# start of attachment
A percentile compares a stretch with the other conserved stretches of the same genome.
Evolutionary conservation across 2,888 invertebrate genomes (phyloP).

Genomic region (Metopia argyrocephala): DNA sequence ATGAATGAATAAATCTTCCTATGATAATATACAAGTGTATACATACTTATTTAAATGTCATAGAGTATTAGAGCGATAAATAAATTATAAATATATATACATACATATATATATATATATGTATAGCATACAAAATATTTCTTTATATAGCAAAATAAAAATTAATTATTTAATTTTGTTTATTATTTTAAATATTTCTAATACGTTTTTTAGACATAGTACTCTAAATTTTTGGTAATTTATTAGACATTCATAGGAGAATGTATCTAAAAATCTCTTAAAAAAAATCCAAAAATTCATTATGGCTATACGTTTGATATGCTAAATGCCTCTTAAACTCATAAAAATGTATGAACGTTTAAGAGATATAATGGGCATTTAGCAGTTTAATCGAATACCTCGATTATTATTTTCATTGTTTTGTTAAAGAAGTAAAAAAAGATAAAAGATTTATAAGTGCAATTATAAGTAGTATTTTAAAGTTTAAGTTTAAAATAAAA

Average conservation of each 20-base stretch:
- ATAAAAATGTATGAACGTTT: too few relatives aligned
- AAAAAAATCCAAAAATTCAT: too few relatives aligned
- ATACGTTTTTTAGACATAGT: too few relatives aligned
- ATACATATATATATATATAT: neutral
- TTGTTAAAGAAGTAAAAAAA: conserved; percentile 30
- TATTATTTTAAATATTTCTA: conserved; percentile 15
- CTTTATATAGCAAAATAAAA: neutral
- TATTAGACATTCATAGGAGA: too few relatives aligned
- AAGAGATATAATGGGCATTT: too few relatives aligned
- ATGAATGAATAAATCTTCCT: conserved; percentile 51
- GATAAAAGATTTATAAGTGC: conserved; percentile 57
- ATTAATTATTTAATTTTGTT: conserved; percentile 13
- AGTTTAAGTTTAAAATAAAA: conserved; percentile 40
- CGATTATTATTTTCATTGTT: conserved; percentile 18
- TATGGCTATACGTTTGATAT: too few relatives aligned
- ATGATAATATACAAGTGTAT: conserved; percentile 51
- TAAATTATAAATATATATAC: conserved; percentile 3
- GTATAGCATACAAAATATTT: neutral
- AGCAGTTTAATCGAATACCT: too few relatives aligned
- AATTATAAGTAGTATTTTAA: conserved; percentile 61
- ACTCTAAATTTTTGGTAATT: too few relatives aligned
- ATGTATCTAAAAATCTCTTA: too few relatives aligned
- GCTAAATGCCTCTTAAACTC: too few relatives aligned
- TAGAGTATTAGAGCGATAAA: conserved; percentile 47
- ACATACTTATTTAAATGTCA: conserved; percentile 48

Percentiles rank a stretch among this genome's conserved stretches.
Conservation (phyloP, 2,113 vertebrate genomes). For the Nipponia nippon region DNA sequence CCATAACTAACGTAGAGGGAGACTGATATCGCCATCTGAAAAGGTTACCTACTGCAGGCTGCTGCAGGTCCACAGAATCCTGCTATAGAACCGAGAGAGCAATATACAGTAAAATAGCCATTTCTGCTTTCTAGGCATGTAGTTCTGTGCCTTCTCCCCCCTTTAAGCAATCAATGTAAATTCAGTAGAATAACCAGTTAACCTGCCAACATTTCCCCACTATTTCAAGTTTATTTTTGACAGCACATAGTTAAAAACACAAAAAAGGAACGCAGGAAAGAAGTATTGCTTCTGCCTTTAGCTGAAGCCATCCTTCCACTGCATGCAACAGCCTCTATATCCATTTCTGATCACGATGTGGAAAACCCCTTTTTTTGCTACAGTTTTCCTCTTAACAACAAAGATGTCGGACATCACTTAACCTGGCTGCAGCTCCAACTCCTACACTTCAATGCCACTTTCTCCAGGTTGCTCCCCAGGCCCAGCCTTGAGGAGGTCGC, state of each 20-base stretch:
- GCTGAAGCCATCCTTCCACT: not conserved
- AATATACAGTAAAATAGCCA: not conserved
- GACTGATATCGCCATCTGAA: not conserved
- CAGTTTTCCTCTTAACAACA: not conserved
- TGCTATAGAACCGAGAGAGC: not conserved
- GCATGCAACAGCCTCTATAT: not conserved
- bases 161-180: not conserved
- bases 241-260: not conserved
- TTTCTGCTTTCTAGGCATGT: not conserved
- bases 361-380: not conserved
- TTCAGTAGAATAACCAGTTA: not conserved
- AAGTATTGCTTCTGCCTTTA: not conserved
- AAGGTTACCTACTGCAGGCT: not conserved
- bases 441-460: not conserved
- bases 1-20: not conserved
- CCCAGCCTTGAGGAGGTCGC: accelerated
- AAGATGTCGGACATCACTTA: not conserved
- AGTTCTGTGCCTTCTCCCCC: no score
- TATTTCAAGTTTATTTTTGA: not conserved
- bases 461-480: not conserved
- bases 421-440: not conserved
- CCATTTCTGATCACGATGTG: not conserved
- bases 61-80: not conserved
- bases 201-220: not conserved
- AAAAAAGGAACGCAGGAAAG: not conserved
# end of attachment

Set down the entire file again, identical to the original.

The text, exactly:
A percentile compares a stretch with the other conserved stretches of the same genome.
Evolutionary conservation across 2,888 invertebrate genomes (phyloP).

Genomic region (Metopia argyrocephala): DNA sequence ATGAATGAATAAATCTTCCTATGATAATATACAAGTGTATACATACTTATTTAAATGTCATAGAGTATTAGAGCGATAAATAAATTATAAATATATATACATACATATATATATATATATGTATAGCATACAAAATATTTCTTTATATAGCAAAATAAAAATTAATTATTTAATTTTGTTTATTATTTTAAATATTTCTAATACGTTTTTTAGACATAGTACTCTAAATTTTTGGTAATTTATTAGACATTCATAGGAGAATGTATCTAAAAATCTCTTAAAAAAAATCCAAAAATTCATTATGGCTATACGTTTGATATGCTAAATGCCTCTTAAACTCATAAAAATGTATGAACGTTTAAGAGATATAATGGGCATTTAGCAGTTTAATCGAATACCTCGATTATTATTTTCATTGTTTTGTTAAAGAAGTAAAAAAAGATAAAAGATTTATAAGTGCAATTATAAGTAGTATTTTAAAGTTTAAGTTTAAAATAAAA

Average conservation of each 20-base stretch:
- ATAAAAATGTATGAACGTTT: too few relatives aligned
- AAAAAAATCCAAAAATTCAT: too few relatives aligned
- ATACGTTTTTTAGACATAGT: too few relatives aligned
- ATACATATATATATATATAT: neutral
- TTGTTAAAGAAGTAAAAAAA: conserved; percentile 30
- TATTATTTTAAATATTTCTA: conserved; percentile 15
- CTTTATATAGCAAAATAAAA: neutral
- TATTAGACATTCATAGGAGA: too few relatives aligned
- AAGAGATATAATGGGCATTT: too few relatives aligned
- ATGAATGAATAAATCTTCCT: conserved; percentile 51
- GATAAAAGATTTATAAGTGC: conserved; percentile 57
- ATTAATTATTTAATTTTGTT: conserved; percentile 13
- AGTTTAAGTTTAAAATAAAA: conserved; percentile 40
- CGATTATTATTTTCATTGTT: conserved; percentile 18
- TATGGCTATACGTTTGATAT: too few relatives aligned
- ATGATAATATACAAGTGTAT: conserved; percentile 51
- TAAATTATAAATATATATAC: conserved; percentile 3
- GTATAGCATACAAAATATTT: neutral
- AGCAGTTTAATCGAATACCT: too few relatives aligned
- AATTATAAGTAGTATTTTAA: conserved; percentile 61
- ACTCTAAATTTTTGGTAATT: too few relatives aligned
- ATGTATCTAAAAATCTCTTA: too few relatives aligned
- GCTAAATGCCTCTTAAACTC: too few relatives aligned
- TAGAGTATTAGAGCGATAAA: conserved; percentile 47
- ACATACTTATTTAAATGTCA: conserved; percentile 48

Percentiles rank a stretch among this genome's conserved stretches.
Conservation (phyloP, 2,113 vertebrate genomes). For the Nipponia nippon region DNA sequence CCATAACTAACGTAGAGGGAGACTGATATCGCCATCTGAAAAGGTTACCTACTGCAGGCTGCTGCAGGTCCACAGAATCCTGCTATAGAACCGAGAGAGCAATATACAGTAAAATAGCCATTTCTGCTTTCTAGGCATGTAGTTCTGTGCCTTCTCCCCCCTTTAAGCAATCAATGTAAATTCAGTAGAATAACCAGTTAACCTGCCAACATTTCCCCACTATTTCAAGTTTATTTTTGACAGCACATAGTTAAAAACACAAAAAAGGAACGCAGGAAAGAAGTATTGCTTCTGCCTTTAGCTGAAGCCATCCTTCCACTGCATGCAACAGCCTCTATATCCATTTCTGATCACGATGTGGAAAACCCCTTTTTTTGCTACAGTTTTCCTCTTAACAACAAAGATGTCGGACATCACTTAACCTGGCTGCAGCTCCAACTCCTACACTTCAATGCCACTTTCTCCAGGTTGCTCCCCAGGCCCAGCCTTGAGGAGGTCGC, state of each 20-base stretch:
- GCTGAAGCCATCCTTCCACT: not conserved
- AATATACAGTAAAATAGCCA: not conserved
- GACTGATATCGCCATCTGAA: not conserved
- CAGTTTTCCTCTTAACAACA: not conserved
- TGCTATAGAACCGAGAGAGC: not conserved
- GCATGCAACAGCCTCTATAT: not conserved
- bases 161-180: not conserved
- bases 241-260: not conserved
- TTTCTGCTTTCTAGGCATGT: not conserved
- bases 361-380: not conserved
- TTCAGTAGAATAACCAGTTA: not conserved
- AAGTATTGCTTCTGCCTTTA: not conserved
- AAGGTTACCTACTGCAGGCT: not conserved
- bases 441-460: not conserved
- bases 1-20: not conserved
- CCCAGCCTTGAGGAGGTCGC: accelerated
- AAGATGTCGGACATCACTTA: not conserved
- AGTTCTGTGCCTTCTCCCCC: no score
- TATTTCAAGTTTATTTTTGA: not conserved
- bases 461-480: not conserved
- bases 421-440: not conserved
- CCATTTCTGATCACGATGTG: not conserved
- bases 61-80: not conserved
- bases 201-220: not conserved
- AAAAAAGGAACGCAGGAAAG: not conserved